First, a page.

The Truth Behind The Good And Bad Of Coconut Oil

We asked an expert to weigh on the arguments for and against this trending food

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The Truth Behind The Good And Bad Of Coconut Oil
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There’s been quite a lot of talk surrounding coconut oil and its pros and cons lately, and we’re left wondering if it actually isn’t the all-rounder superfood we thought it was.
 

One article claimed that the amount of saturated fat in coconut oil is even more than that contained in lard and while there’s no denying that the oil does contain high amounts of saturated fat compared to other alternative choices, there’s also evidence that claims that the saturated fat found in coconut oil tends to raise levels of ‘good’ cholesterol in the body (HDL). 
 

However, there isn’t enough evidence to support whether coconut oil increases the risk of cardiovascular disease. “No research has shown its use with an increased risk of heart diseases,” says Chan Wen Li (Sofiyyah), a Dietitian with Prenetics who holds a degree in Nutrition and Dietetics.
 

“Coconut oil has nourished billions around the world for centuries compared to the use of the more recent vegetable oils produced in the U.S. (Health Impact News, 2017) which are mostly hydrogenated and genetically modified. Meanwhile, heart diseases have been the leading cause of death for the last few decades, especially in the U.S., according to the Center for Disease Control and Prevention,” she says.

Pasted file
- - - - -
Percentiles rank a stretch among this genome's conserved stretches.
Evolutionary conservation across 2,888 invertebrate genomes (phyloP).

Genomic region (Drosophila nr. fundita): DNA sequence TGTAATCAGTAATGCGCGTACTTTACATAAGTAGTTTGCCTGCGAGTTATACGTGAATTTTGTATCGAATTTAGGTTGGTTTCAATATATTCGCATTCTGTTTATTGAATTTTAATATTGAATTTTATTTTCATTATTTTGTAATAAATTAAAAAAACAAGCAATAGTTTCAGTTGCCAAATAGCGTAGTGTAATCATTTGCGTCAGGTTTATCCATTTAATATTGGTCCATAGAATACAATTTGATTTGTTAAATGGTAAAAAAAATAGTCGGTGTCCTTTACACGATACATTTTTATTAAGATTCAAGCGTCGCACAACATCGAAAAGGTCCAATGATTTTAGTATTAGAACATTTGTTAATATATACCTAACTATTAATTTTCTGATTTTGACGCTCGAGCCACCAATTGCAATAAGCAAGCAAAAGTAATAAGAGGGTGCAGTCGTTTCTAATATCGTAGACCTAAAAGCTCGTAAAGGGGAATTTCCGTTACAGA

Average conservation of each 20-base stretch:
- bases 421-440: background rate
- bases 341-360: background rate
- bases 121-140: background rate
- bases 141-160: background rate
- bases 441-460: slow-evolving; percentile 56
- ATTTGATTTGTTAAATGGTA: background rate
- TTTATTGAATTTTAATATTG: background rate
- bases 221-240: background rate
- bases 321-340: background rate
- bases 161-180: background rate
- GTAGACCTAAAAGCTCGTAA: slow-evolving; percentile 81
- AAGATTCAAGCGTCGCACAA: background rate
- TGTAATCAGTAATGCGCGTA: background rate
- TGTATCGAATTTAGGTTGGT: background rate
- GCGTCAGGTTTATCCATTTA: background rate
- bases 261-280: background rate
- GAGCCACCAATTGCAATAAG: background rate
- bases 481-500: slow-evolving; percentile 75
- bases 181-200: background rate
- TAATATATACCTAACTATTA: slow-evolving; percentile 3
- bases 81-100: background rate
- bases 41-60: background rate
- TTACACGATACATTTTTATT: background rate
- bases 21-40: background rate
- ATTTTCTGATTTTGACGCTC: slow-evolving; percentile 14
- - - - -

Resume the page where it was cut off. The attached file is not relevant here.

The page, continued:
Coconut oil is a regular ingredient in many South East Asian cuisines and according to Chan, coconut oil is also rich in lauric acid, which is found in human breast milk, “They are both natures’ richest sources of lauric acid, which is easily absorbed and used as energy instead of being stored as fat,” she explains.
 

While consuming coconut oil regularly isn’t highly recommended for those with a high risk of cardiovascular disease, the benefits of coconut oil can also be reaped when used externally. It’s a common ingredient found in some beauty and skincare products and is known for its moisturising properties and is also known to benefit hair health thanks to its source of vitamins such as vitamin K and E as well as minerals such as iron.

Depending on how it’s used, there are still many benefits to using coconut oil, but if you’re thinking of incorporating coconut oil into your daily intake, it’s best to consult a dietitian on how you can do so.

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